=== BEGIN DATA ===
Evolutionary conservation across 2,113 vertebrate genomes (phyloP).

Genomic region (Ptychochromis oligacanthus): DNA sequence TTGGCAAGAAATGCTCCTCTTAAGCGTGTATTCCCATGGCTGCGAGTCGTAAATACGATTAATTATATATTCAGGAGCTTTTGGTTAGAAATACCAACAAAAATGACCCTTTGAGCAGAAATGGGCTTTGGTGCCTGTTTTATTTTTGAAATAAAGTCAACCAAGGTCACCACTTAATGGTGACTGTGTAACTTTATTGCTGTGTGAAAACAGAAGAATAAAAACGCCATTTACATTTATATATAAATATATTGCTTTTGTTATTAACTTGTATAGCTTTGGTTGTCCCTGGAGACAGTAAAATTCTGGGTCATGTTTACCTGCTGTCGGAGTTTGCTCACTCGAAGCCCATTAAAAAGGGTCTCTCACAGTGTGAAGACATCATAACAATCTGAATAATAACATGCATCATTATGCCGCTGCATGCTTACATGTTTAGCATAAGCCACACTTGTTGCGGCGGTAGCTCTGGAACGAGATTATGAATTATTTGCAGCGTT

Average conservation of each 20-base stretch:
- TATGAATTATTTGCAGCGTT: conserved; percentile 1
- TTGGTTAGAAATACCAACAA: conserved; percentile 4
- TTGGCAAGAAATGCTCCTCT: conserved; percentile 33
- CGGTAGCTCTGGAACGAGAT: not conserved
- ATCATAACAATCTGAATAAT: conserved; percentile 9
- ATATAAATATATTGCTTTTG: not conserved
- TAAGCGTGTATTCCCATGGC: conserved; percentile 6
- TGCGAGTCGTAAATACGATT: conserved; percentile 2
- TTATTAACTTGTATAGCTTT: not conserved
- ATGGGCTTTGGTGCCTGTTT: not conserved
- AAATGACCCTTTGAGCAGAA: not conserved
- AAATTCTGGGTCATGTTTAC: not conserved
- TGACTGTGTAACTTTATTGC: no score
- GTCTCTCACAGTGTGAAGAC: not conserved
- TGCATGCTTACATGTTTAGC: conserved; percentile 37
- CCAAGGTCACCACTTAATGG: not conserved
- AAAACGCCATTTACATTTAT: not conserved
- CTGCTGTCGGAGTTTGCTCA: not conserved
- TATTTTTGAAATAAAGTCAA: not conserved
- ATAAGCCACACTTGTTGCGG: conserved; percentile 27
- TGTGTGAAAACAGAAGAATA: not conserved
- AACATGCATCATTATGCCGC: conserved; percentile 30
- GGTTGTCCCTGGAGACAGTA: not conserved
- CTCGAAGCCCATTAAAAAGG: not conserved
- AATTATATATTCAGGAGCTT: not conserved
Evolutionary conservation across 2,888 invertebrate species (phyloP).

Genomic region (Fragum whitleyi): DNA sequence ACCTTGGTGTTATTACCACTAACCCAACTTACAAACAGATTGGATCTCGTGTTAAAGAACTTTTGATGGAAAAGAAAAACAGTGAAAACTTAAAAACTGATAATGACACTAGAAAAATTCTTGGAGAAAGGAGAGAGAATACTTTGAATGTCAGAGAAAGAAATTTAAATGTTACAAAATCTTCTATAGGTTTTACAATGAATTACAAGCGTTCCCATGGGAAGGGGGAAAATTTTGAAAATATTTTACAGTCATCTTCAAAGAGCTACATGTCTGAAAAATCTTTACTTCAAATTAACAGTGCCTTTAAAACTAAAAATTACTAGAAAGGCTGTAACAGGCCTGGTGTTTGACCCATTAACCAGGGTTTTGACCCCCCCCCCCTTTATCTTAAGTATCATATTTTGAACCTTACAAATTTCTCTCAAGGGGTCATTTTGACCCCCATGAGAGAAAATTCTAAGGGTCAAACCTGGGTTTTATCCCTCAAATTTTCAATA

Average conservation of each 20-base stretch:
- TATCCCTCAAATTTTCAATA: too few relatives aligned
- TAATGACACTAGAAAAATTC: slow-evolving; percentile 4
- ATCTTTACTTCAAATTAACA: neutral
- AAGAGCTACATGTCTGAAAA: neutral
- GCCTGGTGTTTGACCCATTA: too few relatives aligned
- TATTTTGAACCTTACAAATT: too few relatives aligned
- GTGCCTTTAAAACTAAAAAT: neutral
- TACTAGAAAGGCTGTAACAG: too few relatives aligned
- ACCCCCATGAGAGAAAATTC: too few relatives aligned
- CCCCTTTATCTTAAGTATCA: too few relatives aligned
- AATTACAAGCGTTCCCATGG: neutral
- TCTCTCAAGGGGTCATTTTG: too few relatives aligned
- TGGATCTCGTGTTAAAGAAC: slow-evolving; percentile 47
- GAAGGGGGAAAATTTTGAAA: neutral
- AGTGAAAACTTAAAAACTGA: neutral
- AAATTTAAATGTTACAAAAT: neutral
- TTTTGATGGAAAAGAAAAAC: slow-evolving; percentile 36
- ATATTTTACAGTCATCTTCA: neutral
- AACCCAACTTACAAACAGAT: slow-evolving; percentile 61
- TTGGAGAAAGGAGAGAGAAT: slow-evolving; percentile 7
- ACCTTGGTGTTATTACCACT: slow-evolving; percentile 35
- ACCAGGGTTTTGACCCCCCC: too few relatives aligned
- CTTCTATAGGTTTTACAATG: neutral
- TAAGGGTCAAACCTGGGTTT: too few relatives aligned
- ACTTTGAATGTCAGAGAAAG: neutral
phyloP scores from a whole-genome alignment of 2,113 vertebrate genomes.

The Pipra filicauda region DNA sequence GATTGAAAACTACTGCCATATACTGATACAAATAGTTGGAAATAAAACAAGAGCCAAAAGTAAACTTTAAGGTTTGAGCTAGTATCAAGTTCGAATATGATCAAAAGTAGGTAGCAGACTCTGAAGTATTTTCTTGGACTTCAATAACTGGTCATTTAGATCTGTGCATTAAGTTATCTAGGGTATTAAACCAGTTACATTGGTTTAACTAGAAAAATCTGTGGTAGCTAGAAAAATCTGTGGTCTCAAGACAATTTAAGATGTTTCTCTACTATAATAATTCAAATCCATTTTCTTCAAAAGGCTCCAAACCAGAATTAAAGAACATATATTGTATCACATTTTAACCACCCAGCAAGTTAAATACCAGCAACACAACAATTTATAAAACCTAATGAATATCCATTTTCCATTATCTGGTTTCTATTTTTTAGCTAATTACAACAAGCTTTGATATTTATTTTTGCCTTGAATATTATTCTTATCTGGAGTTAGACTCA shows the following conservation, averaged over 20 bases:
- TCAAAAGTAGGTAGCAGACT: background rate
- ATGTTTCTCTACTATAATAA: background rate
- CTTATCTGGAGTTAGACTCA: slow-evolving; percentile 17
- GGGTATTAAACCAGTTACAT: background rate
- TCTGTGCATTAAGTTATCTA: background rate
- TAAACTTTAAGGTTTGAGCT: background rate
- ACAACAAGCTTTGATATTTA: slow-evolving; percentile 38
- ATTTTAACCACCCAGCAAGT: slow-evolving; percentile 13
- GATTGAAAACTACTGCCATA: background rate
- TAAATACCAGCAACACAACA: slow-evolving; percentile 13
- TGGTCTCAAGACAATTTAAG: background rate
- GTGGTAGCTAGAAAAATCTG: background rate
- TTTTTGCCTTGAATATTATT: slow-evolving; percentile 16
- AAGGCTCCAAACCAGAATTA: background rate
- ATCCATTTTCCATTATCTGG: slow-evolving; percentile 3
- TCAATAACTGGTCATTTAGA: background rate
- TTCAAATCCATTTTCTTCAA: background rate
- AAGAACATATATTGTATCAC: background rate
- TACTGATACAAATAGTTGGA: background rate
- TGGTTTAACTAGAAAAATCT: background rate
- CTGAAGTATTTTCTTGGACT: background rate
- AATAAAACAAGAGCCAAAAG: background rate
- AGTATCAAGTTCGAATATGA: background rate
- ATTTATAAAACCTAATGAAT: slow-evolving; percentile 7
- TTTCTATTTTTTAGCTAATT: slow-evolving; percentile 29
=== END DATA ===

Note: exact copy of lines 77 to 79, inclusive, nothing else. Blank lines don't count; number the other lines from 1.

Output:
- TACTGATACAAATAGTTGGA: background rate
- TGGTTTAACTAGAAAAATCT: background rate
- CTGAAGTATTTTCTTGGACT: background rate